Thursday, October 29, 2009

Gear: Nike + Sportband

Got my wife interested in using the Nike + system, so we bought her a sensor; she'll borrow my Nathan shoe pocket and iPod Nano, which got me thinking that this would give me a good opportunity to try out the Sportband for myself. I'll work on buying it in the next several days and then will try it out this weekend at the Chicago Hot Chocolate 5K.

If you have a product you’d like reviewed, contact me at lakotega@yahoo.com.

Tuesday, October 27, 2009

Book Review: Paul McMullen's Amazing Pace



Just finished reading Amazing pace : the story of Olympic champion Michael Phelps from Sydney to Athens to Beijing, by Paul McMullen (Emmaus, Pa. : Rodale, c2006).  It's a good read, pretty thorough overview of a time period in Michael Phelps' life, with just a never-ending listing of races, racers, meets, world records, etc. For someone like me that doesn't really know the history of swimming, it was almost too much, probably not the best first book on the subject. The other negative is that McMullen recounts all this history in a very detached, deadpan way, with emotional and charged moments presented no differently than a reounting of a typical brunch between practices. I wouldn't recommend this as a first read to learn about swimming and Michael Phelps, but it is definitely recommended as an exhaustively researched book that goes into the minutiae of this particular athletee, sport, and time period.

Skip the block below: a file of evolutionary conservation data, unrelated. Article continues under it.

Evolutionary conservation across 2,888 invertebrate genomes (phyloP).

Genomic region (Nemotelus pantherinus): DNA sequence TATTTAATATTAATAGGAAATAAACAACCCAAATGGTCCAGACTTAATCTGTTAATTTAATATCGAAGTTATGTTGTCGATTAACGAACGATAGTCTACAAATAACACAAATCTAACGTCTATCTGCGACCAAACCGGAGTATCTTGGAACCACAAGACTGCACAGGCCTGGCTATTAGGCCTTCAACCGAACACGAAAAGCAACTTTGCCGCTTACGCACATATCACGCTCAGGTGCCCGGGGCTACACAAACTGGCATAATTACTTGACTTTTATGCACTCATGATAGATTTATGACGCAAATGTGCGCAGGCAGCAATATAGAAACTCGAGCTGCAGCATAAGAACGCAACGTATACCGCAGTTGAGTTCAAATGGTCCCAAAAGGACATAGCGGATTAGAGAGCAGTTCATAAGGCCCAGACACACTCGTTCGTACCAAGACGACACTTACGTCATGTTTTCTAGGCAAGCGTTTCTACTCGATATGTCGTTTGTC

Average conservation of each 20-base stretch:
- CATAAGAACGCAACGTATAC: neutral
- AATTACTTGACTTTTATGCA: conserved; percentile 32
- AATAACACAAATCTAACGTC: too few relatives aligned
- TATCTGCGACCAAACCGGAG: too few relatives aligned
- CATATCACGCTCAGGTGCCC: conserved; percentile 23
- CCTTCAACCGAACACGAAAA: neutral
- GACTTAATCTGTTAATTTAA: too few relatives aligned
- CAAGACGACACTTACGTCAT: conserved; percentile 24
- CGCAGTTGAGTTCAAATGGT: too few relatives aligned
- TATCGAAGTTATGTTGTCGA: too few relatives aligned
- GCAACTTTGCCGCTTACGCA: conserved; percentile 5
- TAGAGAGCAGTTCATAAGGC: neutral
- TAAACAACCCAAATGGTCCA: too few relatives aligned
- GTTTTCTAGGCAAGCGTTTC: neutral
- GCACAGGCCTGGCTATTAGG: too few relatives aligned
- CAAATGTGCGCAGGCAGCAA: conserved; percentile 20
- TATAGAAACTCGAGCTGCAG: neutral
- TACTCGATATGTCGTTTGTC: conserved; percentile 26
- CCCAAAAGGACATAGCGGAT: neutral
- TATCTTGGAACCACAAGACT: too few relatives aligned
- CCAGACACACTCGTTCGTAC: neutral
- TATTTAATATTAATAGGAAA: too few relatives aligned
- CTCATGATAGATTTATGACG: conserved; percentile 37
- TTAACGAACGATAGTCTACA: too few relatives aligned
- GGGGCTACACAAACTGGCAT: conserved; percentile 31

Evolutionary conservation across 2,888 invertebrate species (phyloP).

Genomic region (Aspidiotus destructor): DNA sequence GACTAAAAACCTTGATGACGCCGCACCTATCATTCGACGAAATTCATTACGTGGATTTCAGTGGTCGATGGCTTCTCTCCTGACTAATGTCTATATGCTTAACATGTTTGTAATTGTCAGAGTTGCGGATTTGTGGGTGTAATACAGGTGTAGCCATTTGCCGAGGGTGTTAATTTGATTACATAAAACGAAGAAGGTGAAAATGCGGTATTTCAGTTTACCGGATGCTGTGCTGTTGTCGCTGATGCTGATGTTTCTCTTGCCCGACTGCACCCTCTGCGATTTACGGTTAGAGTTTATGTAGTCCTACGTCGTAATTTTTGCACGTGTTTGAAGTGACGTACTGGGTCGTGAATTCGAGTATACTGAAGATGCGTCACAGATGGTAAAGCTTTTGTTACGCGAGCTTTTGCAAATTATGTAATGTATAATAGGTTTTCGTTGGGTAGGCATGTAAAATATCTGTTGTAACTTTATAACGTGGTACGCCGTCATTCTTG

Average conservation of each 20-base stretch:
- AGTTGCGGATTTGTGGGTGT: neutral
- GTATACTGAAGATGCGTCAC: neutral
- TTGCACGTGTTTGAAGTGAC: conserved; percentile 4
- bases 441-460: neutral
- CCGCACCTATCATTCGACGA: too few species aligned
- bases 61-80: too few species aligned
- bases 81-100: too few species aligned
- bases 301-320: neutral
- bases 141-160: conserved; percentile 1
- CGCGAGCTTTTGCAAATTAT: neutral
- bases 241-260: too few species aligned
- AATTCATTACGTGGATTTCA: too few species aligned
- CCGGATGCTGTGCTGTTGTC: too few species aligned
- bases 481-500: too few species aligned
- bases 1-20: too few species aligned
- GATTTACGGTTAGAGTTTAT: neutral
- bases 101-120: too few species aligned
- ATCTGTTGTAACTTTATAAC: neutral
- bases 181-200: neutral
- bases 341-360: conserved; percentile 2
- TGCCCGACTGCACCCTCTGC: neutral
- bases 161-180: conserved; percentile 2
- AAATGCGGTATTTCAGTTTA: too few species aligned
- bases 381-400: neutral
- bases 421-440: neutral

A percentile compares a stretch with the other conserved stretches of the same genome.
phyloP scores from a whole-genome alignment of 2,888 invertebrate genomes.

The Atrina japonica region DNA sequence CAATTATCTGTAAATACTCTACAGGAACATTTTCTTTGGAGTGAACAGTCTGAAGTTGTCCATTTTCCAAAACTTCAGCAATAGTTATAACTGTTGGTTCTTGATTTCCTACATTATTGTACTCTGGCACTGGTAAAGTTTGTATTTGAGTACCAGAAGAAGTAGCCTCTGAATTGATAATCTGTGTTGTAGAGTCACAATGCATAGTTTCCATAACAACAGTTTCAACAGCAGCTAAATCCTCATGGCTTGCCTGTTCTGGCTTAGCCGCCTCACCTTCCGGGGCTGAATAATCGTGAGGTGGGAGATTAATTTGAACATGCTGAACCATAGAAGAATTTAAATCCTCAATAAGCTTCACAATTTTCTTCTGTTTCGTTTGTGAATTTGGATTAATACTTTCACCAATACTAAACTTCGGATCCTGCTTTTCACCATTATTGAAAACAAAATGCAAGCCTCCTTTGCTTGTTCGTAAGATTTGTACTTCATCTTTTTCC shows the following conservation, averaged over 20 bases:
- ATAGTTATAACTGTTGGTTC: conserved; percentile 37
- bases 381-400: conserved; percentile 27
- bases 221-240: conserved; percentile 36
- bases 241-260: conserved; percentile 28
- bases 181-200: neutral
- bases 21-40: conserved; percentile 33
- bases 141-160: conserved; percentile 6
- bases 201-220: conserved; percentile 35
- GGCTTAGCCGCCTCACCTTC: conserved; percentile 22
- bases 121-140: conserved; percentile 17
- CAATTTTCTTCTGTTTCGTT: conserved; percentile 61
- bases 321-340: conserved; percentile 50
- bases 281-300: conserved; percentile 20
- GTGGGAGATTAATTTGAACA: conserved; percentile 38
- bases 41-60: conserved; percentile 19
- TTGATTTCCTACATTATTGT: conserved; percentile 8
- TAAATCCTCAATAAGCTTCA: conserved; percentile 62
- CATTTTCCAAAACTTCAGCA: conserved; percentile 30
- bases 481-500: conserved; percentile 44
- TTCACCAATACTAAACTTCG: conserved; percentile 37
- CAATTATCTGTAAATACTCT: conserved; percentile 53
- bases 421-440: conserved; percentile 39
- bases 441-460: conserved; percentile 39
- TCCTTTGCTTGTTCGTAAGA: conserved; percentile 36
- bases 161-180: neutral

10 Commandments for Swimming Parents (but good for any sport!)

by Rose Snyder, Managing Director Coaching Division, USOC
Former Director of Club Services, USA Swimming
(adapted from Ed Clendaniel's 10 Commandments for Little League Parents)

I. Thou shalt not impose thy ambitions on thy child.

Remember that swimming is your child's activity. Improvements and progress occur at different rates for each individual. Don't judge your child's progress based on the performance of other athletes and don't push him based on what you think he should be doing. The nice thing about swimming is every person can strive to do his personal best and benefit from the process of competitive swimming.

II. Thou shalt be supportive no matter what.

There is only one question to ask your child after a practice or a competition - "Did you have fun?" If meets and practices are not fun, your child should not be forced to participate.

III. Thou shalt not coach thy child.

You are involved in one of the few youth sports programs that offers professional coaching. Do not undermine the professional coach by trying to coach your child on the side. Your job is to provide love and support. The coach is responsible for the technical part of the job. You should not offer advice on technique or race strategy. Never pay your child for a performance. This will only serve to confuse your child concerning the reasons to strive for excellence and weaken the swimmer/coach bond.

IV. Thou shalt only have positive things to say at a swimming meet.

You should be encouraging and never criticize your child or the coach. Both of them know when mistakes have been made. Remember "yelling at" is not the same as "cheering for".